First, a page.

LEICHHARDT MP Warren Entsch has warned against “allowing the naysayers to squander opportunities” if the Far North is to realise some of the key opportunities on its horizon.
Speaking in Parliament yesterday on Address in Reply (an opportunity for members to speak on any issues relevant to their electorate), Mr Entsch said he had been “saddened” by what he has seen as a decline in the Cairns region over the last seven or so years.
“This has very much been as a direct result of poor policy decisions by the two previous Labor governments,” Mr Entsch explained.
He highlighted factors including;
· the loss of NQEA and the majority of the shipbuilding and maintenance industry
· the pink batts scheme which not only caused the death of a young local electrician, 22-year-old Mitchell Sweeney, but affected many small businesses
· the school halls debacle which only helped large multinationals
· the knee-jerk reaction in banning live cattle exports
· the closure of the Coral Sea, and
· the proposed blanket World Heritage listing of Cape York.
“All of these issues have had a profound impact on our region,” Mr Entsch said.
“For years, small businesses have been struggling to stay afloat. Four hundred small businesses in the Far North have closed their doors in the previous two-year period. We have record unemployment levels and, at one point, they were the highest in Australia. Even today I note that we have the second highest youth unemployment rates in the country.”
However, he said, it was not “all doom and gloom” because Far Northerners were an optimistic bunch.
“We are starting to see some serious signs of recovery – a number of big-ticket projects are sitting in the wings, waiting for a start. They just need a little support.”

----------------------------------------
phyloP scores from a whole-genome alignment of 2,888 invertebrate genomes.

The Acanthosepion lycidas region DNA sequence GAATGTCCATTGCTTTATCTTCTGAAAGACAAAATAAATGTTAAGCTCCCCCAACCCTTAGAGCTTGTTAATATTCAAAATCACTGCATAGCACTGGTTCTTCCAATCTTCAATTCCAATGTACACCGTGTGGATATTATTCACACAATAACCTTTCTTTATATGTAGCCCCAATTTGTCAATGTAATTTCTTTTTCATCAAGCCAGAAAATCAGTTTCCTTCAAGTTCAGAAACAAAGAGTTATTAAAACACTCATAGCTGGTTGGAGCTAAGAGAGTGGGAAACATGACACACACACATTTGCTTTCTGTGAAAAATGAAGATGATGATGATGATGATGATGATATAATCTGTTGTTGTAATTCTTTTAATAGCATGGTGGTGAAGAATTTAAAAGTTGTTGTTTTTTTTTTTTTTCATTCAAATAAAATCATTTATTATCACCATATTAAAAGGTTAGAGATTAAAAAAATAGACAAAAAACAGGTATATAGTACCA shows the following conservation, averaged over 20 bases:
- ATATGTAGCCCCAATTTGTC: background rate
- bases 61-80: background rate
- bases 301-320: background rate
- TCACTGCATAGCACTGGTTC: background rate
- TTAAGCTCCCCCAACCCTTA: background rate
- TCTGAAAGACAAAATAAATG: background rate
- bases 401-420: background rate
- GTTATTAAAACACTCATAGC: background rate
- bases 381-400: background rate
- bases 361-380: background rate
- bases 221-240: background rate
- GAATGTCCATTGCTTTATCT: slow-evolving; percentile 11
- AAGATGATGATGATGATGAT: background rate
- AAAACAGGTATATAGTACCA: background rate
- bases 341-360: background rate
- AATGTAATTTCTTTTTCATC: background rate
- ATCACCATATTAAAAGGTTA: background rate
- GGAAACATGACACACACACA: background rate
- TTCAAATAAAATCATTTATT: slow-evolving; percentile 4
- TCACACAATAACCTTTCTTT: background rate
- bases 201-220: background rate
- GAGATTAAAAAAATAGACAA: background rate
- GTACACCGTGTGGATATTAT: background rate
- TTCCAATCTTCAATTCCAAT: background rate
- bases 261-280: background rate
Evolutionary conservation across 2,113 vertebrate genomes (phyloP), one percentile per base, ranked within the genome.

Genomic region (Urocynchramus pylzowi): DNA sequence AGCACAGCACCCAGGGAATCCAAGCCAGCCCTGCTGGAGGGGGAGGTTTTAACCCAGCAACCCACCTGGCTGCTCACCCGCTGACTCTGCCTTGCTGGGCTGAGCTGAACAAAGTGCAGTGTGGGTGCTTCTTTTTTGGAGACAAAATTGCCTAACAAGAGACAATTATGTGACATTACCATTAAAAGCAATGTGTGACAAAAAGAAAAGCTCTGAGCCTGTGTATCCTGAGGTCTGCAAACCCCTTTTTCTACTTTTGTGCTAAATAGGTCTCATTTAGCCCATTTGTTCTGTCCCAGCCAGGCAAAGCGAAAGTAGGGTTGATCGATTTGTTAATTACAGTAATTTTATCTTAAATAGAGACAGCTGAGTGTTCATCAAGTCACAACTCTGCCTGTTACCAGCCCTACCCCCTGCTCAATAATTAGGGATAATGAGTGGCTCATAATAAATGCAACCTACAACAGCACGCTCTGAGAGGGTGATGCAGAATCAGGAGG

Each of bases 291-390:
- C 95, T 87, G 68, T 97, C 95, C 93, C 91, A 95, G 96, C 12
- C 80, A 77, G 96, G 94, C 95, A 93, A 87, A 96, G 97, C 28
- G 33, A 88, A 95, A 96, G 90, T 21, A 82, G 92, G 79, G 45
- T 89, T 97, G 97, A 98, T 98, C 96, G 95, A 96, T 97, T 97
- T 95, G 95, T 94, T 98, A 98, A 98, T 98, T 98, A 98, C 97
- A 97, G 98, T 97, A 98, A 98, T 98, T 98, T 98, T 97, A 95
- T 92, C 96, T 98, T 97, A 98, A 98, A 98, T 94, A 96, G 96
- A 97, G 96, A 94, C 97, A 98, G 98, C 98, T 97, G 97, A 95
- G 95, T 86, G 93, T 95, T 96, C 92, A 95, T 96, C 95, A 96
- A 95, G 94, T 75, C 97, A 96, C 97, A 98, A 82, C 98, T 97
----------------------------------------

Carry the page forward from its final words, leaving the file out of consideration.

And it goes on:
He highlighted the $4.2 billion Aquis integrated resort-casino proposal for Yorkeys Knob, the $500 million Mount Emerald Wind Farm, the $1 billion Etheridge Integrated Agricultural Project; the 20-year $1 billion Cairns Airport redevelopment; and the $1.4 billion Ella Bay resort, near Innisfail, among a host of smaller initiatives.
“If projects like these stack up, they will be absolute game-changers for our economy. So, rather than making excuses as to why they cannot be done, let us find a way to make them happen.
“Let’s encourage projects that will have flow-on effects in education, tropical health, tropical agriculture, tropical aquaculture and of course tropical medicine. These tie in perfectly with the Coalition’s Northern Australia plan.
“This policy is the first in my lifetime that I have seen that actually prioritises the opportunities for Northern Australia and it will have ramifications that will last for generations.”
Mr Entsch added that there were a range of social issues he would continue to focus on, including mental health and aged care, as well as seeing out the rebuilding of the Torres Strait sea walls and helping to achieve insurance affordability and availability.
“We are on the cusp of a prosperous and brilliant future for the first time in many years,” he ended.
“But it will not happen unless we want it to. We need to be looking at ways that we can facilitate these initiatives in economically, socially and environmentally sustainable ways.
“I am excited at the prospect of being able to work with my home community to make this a reality. This is our chance, let’s grasp it.”